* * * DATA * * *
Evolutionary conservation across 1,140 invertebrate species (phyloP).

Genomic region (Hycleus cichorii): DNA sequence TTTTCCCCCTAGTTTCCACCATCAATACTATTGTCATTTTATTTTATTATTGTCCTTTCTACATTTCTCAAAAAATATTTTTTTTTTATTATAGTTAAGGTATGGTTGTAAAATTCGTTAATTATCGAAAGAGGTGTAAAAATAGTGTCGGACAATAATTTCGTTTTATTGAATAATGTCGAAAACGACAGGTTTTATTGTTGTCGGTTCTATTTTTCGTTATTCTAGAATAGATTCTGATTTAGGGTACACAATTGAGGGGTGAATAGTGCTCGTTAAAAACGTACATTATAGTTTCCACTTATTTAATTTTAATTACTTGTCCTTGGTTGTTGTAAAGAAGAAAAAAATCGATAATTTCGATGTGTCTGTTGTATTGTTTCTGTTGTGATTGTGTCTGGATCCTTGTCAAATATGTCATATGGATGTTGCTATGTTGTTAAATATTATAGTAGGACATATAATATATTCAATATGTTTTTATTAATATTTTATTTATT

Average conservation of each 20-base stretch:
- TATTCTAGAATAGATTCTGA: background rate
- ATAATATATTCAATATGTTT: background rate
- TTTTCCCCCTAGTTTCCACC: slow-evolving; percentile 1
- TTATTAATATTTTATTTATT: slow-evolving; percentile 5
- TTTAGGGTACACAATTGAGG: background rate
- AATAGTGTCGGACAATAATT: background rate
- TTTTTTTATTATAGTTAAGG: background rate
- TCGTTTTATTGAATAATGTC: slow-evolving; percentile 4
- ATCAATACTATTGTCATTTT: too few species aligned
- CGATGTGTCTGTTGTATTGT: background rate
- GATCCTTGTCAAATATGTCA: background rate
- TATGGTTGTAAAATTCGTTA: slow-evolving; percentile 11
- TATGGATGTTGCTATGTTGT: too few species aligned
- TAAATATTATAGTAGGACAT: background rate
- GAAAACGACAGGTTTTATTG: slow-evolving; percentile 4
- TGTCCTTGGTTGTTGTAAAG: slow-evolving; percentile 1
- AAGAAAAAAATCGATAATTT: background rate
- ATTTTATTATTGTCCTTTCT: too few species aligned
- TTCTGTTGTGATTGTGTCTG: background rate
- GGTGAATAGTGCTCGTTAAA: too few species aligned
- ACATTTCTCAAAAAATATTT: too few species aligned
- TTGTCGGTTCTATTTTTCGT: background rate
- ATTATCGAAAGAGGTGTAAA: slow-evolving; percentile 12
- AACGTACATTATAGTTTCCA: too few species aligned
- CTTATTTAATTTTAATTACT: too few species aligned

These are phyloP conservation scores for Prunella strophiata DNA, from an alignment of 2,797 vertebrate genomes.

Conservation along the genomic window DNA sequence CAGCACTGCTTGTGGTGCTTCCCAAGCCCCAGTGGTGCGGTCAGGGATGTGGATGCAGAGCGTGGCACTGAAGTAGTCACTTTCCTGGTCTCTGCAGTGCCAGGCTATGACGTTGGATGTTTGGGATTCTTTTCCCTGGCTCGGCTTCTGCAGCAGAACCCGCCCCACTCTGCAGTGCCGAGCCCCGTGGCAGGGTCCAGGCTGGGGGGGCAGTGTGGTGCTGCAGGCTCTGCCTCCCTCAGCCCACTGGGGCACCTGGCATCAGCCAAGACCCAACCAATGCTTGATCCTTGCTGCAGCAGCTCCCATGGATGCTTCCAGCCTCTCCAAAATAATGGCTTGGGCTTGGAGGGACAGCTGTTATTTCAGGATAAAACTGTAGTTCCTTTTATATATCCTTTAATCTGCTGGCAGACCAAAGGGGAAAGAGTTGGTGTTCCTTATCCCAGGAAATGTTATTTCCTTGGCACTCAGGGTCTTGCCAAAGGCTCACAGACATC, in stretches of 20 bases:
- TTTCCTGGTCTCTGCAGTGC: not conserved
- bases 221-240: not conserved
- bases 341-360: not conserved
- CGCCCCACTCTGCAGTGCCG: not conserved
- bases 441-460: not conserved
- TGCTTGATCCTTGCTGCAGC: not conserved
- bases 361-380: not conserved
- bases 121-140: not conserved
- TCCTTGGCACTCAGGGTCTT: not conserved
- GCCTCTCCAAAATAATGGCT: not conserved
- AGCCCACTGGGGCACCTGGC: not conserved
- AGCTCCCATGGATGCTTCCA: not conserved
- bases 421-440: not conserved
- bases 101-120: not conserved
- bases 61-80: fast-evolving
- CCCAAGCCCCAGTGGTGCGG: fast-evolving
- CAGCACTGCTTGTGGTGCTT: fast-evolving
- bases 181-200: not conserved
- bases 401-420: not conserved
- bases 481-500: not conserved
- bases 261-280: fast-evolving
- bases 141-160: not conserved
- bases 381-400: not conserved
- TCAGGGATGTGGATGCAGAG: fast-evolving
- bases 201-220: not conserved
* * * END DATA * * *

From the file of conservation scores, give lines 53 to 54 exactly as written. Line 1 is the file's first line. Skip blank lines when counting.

- bases 381-400: not conserved
- TCAGGGATGTGGATGCAGAG: fast-evolving